A new Neandertal (and mammoth) genetics paper from Adrian Briggs and colleagues is bigger news than it might appear at first glance:
DNA sequences determined from ancient organisms have high error rates, primarily due to uracil bases created by cytosine deamination. We use synthetic oligonucleotides, as well as DNA extracted from mammoth and Neandertal remains, to show that treatment with uracilDNAglycosylase and endonuclease VIII removes uracil residues from ancient DNA and repairs most of the resulting abasic sites, leaving undamaged parts of the DNA fragments intact. Neandertal DNA sequences determined with this protocol have greatly increased accuracy. In addition, our results demonstrate that Neandertal DNA retains in vivo patterns of CpG methylation, potentially allowing future studies of gene inactivation and imprinting in ancient organisms.
I’ve bold-faced that last sentence because my mouth dropped open when I read it. Traces of epigenetic signals are still there in the degraded DNA of ancient Neandertals.
I haven’t seen anybody else notice this paper yet. It’s largely technical, describing the efficacy of particular treatment processes for increasing sequencing accuracy. And one of the characteristics of chemical diagenesis of the ancient DNA is that CpG sites and methylated bases create some complications.
We still don’t know how to interpret methylation in the DNA of living people. So there’s some limit to the utility of this observation. But it’s still really cool.
Some excerpts from the paper follow. Here’s a passage reminding us of the high quality of libraries coming from some specimens:
When analyzing Neandertal DNA sequences, contamination of experiments with contemporary human DNA is a potential problem (10,34). However, the level of such contamination in a Neandertal DNA library can be assessed by counting the ratio of Neandertal versus contaminant fragments at nucleotide positions where Neandertals di?er from all or almost all present-day humans (33). The mtDNA of this Neandertal carries 133 such diagnostic positions (23). The no repair dataset yielded 139 mtDNA fragments that overlapped such positions; 138 carried the Neandertal base while one matched modern human mtDNA. The UDG/endoVIII treated dataset yielded 128 informative fragments, of which all were the Neandertal type. Thus, the mtDNA in all libraries was almost completely free of contamination by modern human mtDNA, even after treatment with UDG and endoVIII. Since the ratio of mitochondrial to nuclear DNA may di?er between the contaminating and the Neandertal DNA, this estimate is strictly applicable only to the mtDNA (33). However, the estimate of mtDNA contamination in these libraries is low enough that within even a few-fold variation in mtDNA:nuclear DNA ratios between the Neandertal and contaminating DNA, sequences aligning to the human nuclear genome will be predominantly of Neandertal origin (Briggs et al. 2009: 9).
A recurring theme in the paper is that very high numbers of resequencing will be necessary to improve the accuracy of ancient DNA. Probing for a particular genetic variant – such as the “Neandertal diagnostic” mtDNA sites – is less of a problem, because there is a low probability of a sequencing error at any particular site. But summed across thousands or millions of base pairs, the number of sequence errors can easily exceed the number of genuine differences between Neandertal and human genomes. For example:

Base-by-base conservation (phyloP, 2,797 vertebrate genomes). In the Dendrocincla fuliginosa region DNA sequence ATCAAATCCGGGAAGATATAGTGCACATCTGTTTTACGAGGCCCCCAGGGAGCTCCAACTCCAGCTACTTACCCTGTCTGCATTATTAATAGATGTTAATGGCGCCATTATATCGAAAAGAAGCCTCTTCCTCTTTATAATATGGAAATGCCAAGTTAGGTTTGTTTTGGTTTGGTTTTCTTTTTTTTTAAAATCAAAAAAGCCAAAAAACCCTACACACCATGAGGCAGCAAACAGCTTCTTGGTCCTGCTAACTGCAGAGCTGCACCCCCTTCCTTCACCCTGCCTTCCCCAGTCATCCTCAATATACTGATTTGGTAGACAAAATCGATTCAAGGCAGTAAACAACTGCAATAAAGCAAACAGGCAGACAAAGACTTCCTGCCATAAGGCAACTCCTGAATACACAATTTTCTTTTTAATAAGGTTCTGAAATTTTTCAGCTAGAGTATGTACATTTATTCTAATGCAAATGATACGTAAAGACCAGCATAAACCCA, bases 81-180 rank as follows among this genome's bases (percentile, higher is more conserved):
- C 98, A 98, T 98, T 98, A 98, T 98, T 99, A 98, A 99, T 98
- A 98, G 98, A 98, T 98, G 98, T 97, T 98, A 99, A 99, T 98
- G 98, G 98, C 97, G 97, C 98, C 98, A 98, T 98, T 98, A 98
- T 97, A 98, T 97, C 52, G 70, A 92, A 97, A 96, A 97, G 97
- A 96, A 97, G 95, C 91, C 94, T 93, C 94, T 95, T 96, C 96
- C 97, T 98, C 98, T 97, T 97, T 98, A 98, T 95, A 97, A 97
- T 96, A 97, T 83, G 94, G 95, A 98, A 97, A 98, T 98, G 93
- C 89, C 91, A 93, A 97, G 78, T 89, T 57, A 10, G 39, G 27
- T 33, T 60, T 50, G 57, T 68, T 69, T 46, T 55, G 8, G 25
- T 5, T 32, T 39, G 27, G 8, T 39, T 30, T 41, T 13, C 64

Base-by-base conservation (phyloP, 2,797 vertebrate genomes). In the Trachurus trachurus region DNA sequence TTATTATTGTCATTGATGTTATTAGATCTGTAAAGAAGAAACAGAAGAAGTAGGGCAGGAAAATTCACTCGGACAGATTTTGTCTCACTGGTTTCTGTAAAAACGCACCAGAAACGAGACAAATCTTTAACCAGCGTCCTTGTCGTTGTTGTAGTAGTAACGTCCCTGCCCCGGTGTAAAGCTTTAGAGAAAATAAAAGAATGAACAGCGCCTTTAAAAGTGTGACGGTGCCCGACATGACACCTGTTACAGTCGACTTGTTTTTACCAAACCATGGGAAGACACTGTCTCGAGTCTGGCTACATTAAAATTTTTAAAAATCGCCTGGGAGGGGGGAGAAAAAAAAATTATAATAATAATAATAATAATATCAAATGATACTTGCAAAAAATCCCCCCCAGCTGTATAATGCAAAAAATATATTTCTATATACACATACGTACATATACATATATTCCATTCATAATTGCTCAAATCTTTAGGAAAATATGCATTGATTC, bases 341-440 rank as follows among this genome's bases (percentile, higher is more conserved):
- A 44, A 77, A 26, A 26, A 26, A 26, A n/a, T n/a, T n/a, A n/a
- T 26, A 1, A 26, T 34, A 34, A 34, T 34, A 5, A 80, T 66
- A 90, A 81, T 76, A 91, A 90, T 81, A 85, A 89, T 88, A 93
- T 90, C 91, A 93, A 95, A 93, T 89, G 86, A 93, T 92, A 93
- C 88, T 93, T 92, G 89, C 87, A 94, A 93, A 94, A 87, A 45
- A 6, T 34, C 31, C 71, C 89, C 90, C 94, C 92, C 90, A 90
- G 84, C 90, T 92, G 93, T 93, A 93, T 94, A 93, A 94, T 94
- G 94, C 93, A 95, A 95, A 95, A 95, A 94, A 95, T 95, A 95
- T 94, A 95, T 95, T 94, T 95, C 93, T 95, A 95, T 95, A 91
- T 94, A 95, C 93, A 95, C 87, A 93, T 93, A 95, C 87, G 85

Figure 6 shows that for mitochondrial sequences, overall error rate per base (Figure 6) was 2.20% for no repair sequences; 0.40% for UDG/endoVIII sequences and 0.09% for multi-pass UDG/endoVIII-treated sequences. Thus, UDG/endoVIII treatment alone results in a 5.5-fold reduction in error rates while deep sequencing results in an additional 4.4-fold reduction. In combination this results in a 22-fold reduction in errors. In nuclear DNA, for which we removed CpG sites from the analysis due to the e?ect of methylation described above, a similar pattern is observed (Figure 6) although the true error rate at these low levels cannot be accurately calculated due to genuine sequence di?erences between this Neandertal and the human reference.
A truly impressive low error rate in the best case – which here involves sequencing many copies of the same sites, generating “deep coverage”. But consider: the average sequence divergence between two humans is around 0.1 percent. With a total error rate of 0.09 percent, there would be nearly as many erroneous differences as real ones between an ancient genome and the modern reference. And sequencing two ancient genomes would double the errors, so that the apparent genetic differences would be roughly three times the actual value.
Even deeper coverage will be necessary, hopefully reducing error rates further. This may lead to a hypothesis-testing approach for sequence differences found in Neandertal genomes, as the false positives are sifted out of the data. It’s going to take some creative population genetics to deal with this problem, as we try to analyze the data from these ancient specimens.
Briggs AW, Stenzel U, Meyer M, Krause J, Kircher M, Pääbo S. 2009. Removal of deaminated cytosines and detection of in vivo methylation in ancient DNA. Nucleic Acids Res (advance) doi:10.1093/nar/gkp1163